Queen’s Garden to Navajo Loop

November 20, 2015

Bryce Canyon Hoodoos

Elevation Profile for Queens Garden to Navajo Loop

Elevation profile for Queen’s Garden Hike
Elevation and route courtesy of Route Scout

Distance: 3.8 miles
Difficulty: Moderate
Best time of year: Spring, Summer, Fall
Last hiked: 2015 October

Crowded. Loud. Disrespectful shortcutters. Yelling. This is most likely what you’ll encounter on the Queen’s Garden to Navajo Loop, and you should absolutely do this hike. It has its down sides (most of them just mentioned), but for the majestic splendor and wonder of Bryce Canyon, this loop is an absolute must see. Consider it a best-of for what Bryce Canyon National Park has to offer, in a hike that can be done even by novice hikers. For those novices, however, hiking out will prove to be a challenge.

Queen’s Garden to Navajo Loop Trail Description

Most people prefer to start at the Queen’s Garden trailhead, and I wouldn’t argue that. You descend through some of the most spectacular hoodoo formations found anywhere in North America, and possibly the world. Stained with iron, they are spectacular carvings of the Claron Formation of sandstone colored in patterns and formed into whimsical, surreal shapes. The trail descends rather quickly so that you’re among the hoodoos in a relatively short time. It continues its descent, passing in and out of remarkable formations, until you reach the fork for the Navajo Loop. Just a short distance up the trail beyond the fork is the actual Queen’s Garden and well worth the short distance. For those dreading the climb back up, this would be a good place to turn around and head back up. For those eager to see more, head back to the fork and continue down the trail to join up with the Navajo Loop Trail.

The hoodoos soon disappear behind a ponderosa pine forest as you wind your way through the pines and manzanita bushes. After some minimal elevation gain and loss, you come to another fork. One direction takes you to the Peek-a-Boo Loop Trail, another up the Navajo Loop via the Two Bridges, and the other up the Navajo Loop via Wall Street. So many trails, so little time.

Note: If there has been any rain, the Wall Street path will be closed at the steepest part back up to Sunset Point. However it will be open to the large trees and the detour cannot be recommended enough.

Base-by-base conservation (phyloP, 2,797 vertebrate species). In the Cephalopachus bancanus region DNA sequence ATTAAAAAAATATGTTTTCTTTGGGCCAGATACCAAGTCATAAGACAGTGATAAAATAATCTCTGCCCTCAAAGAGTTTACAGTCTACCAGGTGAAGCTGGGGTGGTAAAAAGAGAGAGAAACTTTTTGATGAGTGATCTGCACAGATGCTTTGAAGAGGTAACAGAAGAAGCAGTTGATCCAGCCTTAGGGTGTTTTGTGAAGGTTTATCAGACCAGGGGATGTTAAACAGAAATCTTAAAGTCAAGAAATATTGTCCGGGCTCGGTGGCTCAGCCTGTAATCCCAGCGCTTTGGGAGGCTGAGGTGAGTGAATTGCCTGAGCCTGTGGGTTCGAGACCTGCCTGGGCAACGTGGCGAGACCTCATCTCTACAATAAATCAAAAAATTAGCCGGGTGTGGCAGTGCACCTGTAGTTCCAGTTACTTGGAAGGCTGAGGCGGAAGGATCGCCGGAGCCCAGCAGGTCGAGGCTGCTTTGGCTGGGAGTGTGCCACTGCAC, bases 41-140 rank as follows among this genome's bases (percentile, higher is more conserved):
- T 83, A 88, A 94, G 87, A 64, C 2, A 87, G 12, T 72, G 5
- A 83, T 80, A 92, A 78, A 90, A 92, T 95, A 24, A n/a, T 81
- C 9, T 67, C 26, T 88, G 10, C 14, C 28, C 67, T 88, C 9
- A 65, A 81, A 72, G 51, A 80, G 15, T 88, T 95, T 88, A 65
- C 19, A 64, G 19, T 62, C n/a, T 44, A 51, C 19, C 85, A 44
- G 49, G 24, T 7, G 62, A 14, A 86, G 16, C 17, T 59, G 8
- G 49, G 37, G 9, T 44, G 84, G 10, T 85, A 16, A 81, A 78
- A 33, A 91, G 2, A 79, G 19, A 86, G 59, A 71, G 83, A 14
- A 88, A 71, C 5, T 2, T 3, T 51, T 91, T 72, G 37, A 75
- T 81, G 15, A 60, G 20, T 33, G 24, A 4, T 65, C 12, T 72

Morning Light on Bryce Canyon

The Wall Street path adds only .1 mile, and is by far the more scenic option to ascend back up to Sunset Point. Though if you have the time and energy, the Two Bridges certainly deserve to be seen as well.

Along the Wall Street section, the trail follows a wash upward before entering what appears to be a slot canyon created from enormous hoodoos above. Massive fir trees stretch up the walls, reaching for the top of the canyon in an amazing display that has to be seen to be comprehended.

The trail then begins its grueling ascent back up to Sunset Point where it reconnects with the Rim Trail. Switchback after switchback winds the trail up the canyon’s back side until you reach the junction with the Two Bridges Trail. As you continue up the last switchback, you pass by Thor’s Hammer, which should be easily recognizable even to those who aren’t into comics.

Once you’re back on the Rim Trail, head north to Sunrise Point and the Queen’s Garden trailhead to complete the loop.

Want to see more photos? Check out my photography website’s Bryce Canyon National Park Gallery here.

Getting There

From the Bryce Canyon National Park Visitor Center, follow the main road south for 0.5 miles and make a left for Sunrise Point. In another half-mile, make another left and find parking in the parking lot just up the road. The trailhead will be well signed upon walking to the rim to the east.

Posted: November 20, 2015
Categorized: Bryce Canyon National Park, Moderate
Tagged: , , ,